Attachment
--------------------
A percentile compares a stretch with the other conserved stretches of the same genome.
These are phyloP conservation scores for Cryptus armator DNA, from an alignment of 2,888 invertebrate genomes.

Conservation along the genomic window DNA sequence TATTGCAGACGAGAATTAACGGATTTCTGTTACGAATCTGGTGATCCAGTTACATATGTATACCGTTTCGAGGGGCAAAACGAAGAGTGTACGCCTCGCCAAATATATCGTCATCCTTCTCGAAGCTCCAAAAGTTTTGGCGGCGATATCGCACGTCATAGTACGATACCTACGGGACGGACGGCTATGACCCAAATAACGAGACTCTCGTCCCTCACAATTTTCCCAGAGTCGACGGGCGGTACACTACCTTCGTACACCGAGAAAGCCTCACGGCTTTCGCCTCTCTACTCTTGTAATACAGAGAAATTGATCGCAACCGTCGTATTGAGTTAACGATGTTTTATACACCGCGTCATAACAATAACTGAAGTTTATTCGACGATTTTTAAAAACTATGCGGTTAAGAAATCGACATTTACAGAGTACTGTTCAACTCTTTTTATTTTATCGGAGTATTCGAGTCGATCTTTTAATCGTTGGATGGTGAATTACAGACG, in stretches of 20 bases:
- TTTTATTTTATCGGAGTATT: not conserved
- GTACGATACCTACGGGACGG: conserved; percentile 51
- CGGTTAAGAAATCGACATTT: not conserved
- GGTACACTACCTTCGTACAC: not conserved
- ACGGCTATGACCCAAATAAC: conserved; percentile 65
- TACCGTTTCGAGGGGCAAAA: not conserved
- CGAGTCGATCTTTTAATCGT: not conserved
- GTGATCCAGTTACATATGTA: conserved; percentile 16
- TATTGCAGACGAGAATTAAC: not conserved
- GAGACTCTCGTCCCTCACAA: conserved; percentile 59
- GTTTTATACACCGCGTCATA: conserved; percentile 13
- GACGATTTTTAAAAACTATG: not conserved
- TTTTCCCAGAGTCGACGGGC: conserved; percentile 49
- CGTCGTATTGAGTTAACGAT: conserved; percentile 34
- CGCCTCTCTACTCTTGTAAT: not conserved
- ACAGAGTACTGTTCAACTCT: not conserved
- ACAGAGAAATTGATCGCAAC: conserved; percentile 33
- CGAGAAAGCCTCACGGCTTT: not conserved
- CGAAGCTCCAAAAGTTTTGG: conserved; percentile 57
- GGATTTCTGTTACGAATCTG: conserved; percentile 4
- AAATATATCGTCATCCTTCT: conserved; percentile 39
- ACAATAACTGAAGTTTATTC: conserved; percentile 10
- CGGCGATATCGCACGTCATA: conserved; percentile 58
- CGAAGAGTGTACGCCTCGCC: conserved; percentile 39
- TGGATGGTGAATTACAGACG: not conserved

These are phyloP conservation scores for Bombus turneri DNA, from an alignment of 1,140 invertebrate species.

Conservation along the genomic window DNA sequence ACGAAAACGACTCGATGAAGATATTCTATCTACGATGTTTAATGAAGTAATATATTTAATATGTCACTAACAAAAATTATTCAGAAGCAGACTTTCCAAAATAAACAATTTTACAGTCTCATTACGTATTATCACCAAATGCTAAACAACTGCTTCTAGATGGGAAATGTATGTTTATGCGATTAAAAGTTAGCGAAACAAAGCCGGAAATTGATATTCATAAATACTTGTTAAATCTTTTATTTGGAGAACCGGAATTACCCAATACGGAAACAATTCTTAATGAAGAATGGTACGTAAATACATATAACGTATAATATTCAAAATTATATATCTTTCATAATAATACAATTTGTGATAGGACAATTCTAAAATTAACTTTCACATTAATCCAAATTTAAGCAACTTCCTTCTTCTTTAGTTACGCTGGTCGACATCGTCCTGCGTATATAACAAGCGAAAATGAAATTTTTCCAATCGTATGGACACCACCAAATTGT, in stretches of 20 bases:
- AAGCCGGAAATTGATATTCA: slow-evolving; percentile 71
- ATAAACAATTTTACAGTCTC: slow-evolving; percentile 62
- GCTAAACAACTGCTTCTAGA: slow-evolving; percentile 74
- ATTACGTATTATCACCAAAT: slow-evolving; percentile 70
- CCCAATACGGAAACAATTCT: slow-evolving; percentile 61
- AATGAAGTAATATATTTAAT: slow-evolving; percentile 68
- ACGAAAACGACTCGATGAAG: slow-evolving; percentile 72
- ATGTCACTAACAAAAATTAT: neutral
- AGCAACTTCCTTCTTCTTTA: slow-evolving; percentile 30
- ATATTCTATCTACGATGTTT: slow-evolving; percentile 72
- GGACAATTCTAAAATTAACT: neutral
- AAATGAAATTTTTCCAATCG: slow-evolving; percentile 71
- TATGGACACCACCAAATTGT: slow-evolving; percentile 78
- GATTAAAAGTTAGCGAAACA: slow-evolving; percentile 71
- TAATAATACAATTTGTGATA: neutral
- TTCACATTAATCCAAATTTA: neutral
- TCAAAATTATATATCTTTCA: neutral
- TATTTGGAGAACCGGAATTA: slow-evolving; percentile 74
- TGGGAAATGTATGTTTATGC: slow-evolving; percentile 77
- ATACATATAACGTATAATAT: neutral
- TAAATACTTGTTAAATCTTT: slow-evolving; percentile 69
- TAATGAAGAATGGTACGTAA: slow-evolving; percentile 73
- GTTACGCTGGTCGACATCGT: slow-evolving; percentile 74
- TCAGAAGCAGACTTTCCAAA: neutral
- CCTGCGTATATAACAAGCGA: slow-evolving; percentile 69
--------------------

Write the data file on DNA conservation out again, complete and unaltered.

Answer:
A percentile compares a stretch with the other conserved stretches of the same genome.
These are phyloP conservation scores for Cryptus armator DNA, from an alignment of 2,888 invertebrate genomes.

Conservation along the genomic window DNA sequence TATTGCAGACGAGAATTAACGGATTTCTGTTACGAATCTGGTGATCCAGTTACATATGTATACCGTTTCGAGGGGCAAAACGAAGAGTGTACGCCTCGCCAAATATATCGTCATCCTTCTCGAAGCTCCAAAAGTTTTGGCGGCGATATCGCACGTCATAGTACGATACCTACGGGACGGACGGCTATGACCCAAATAACGAGACTCTCGTCCCTCACAATTTTCCCAGAGTCGACGGGCGGTACACTACCTTCGTACACCGAGAAAGCCTCACGGCTTTCGCCTCTCTACTCTTGTAATACAGAGAAATTGATCGCAACCGTCGTATTGAGTTAACGATGTTTTATACACCGCGTCATAACAATAACTGAAGTTTATTCGACGATTTTTAAAAACTATGCGGTTAAGAAATCGACATTTACAGAGTACTGTTCAACTCTTTTTATTTTATCGGAGTATTCGAGTCGATCTTTTAATCGTTGGATGGTGAATTACAGACG, in stretches of 20 bases:
- TTTTATTTTATCGGAGTATT: not conserved
- GTACGATACCTACGGGACGG: conserved; percentile 51
- CGGTTAAGAAATCGACATTT: not conserved
- GGTACACTACCTTCGTACAC: not conserved
- ACGGCTATGACCCAAATAAC: conserved; percentile 65
- TACCGTTTCGAGGGGCAAAA: not conserved
- CGAGTCGATCTTTTAATCGT: not conserved
- GTGATCCAGTTACATATGTA: conserved; percentile 16
- TATTGCAGACGAGAATTAAC: not conserved
- GAGACTCTCGTCCCTCACAA: conserved; percentile 59
- GTTTTATACACCGCGTCATA: conserved; percentile 13
- GACGATTTTTAAAAACTATG: not conserved
- TTTTCCCAGAGTCGACGGGC: conserved; percentile 49
- CGTCGTATTGAGTTAACGAT: conserved; percentile 34
- CGCCTCTCTACTCTTGTAAT: not conserved
- ACAGAGTACTGTTCAACTCT: not conserved
- ACAGAGAAATTGATCGCAAC: conserved; percentile 33
- CGAGAAAGCCTCACGGCTTT: not conserved
- CGAAGCTCCAAAAGTTTTGG: conserved; percentile 57
- GGATTTCTGTTACGAATCTG: conserved; percentile 4
- AAATATATCGTCATCCTTCT: conserved; percentile 39
- ACAATAACTGAAGTTTATTC: conserved; percentile 10
- CGGCGATATCGCACGTCATA: conserved; percentile 58
- CGAAGAGTGTACGCCTCGCC: conserved; percentile 39
- TGGATGGTGAATTACAGACG: not conserved

These are phyloP conservation scores for Bombus turneri DNA, from an alignment of 1,140 invertebrate species.

Conservation along the genomic window DNA sequence ACGAAAACGACTCGATGAAGATATTCTATCTACGATGTTTAATGAAGTAATATATTTAATATGTCACTAACAAAAATTATTCAGAAGCAGACTTTCCAAAATAAACAATTTTACAGTCTCATTACGTATTATCACCAAATGCTAAACAACTGCTTCTAGATGGGAAATGTATGTTTATGCGATTAAAAGTTAGCGAAACAAAGCCGGAAATTGATATTCATAAATACTTGTTAAATCTTTTATTTGGAGAACCGGAATTACCCAATACGGAAACAATTCTTAATGAAGAATGGTACGTAAATACATATAACGTATAATATTCAAAATTATATATCTTTCATAATAATACAATTTGTGATAGGACAATTCTAAAATTAACTTTCACATTAATCCAAATTTAAGCAACTTCCTTCTTCTTTAGTTACGCTGGTCGACATCGTCCTGCGTATATAACAAGCGAAAATGAAATTTTTCCAATCGTATGGACACCACCAAATTGT, in stretches of 20 bases:
- AAGCCGGAAATTGATATTCA: slow-evolving; percentile 71
- ATAAACAATTTTACAGTCTC: slow-evolving; percentile 62
- GCTAAACAACTGCTTCTAGA: slow-evolving; percentile 74
- ATTACGTATTATCACCAAAT: slow-evolving; percentile 70
- CCCAATACGGAAACAATTCT: slow-evolving; percentile 61
- AATGAAGTAATATATTTAAT: slow-evolving; percentile 68
- ACGAAAACGACTCGATGAAG: slow-evolving; percentile 72
- ATGTCACTAACAAAAATTAT: neutral
- AGCAACTTCCTTCTTCTTTA: slow-evolving; percentile 30
- ATATTCTATCTACGATGTTT: slow-evolving; percentile 72
- GGACAATTCTAAAATTAACT: neutral
- AAATGAAATTTTTCCAATCG: slow-evolving; percentile 71
- TATGGACACCACCAAATTGT: slow-evolving; percentile 78
- GATTAAAAGTTAGCGAAACA: slow-evolving; percentile 71
- TAATAATACAATTTGTGATA: neutral
- TTCACATTAATCCAAATTTA: neutral
- TCAAAATTATATATCTTTCA: neutral
- TATTTGGAGAACCGGAATTA: slow-evolving; percentile 74
- TGGGAAATGTATGTTTATGC: slow-evolving; percentile 77
- ATACATATAACGTATAATAT: neutral
- TAAATACTTGTTAAATCTTT: slow-evolving; percentile 69
- TAATGAAGAATGGTACGTAA: slow-evolving; percentile 73
- GTTACGCTGGTCGACATCGT: slow-evolving; percentile 74
- TCAGAAGCAGACTTTCCAAA: neutral
- CCTGCGTATATAACAAGCGA: slow-evolving; percentile 69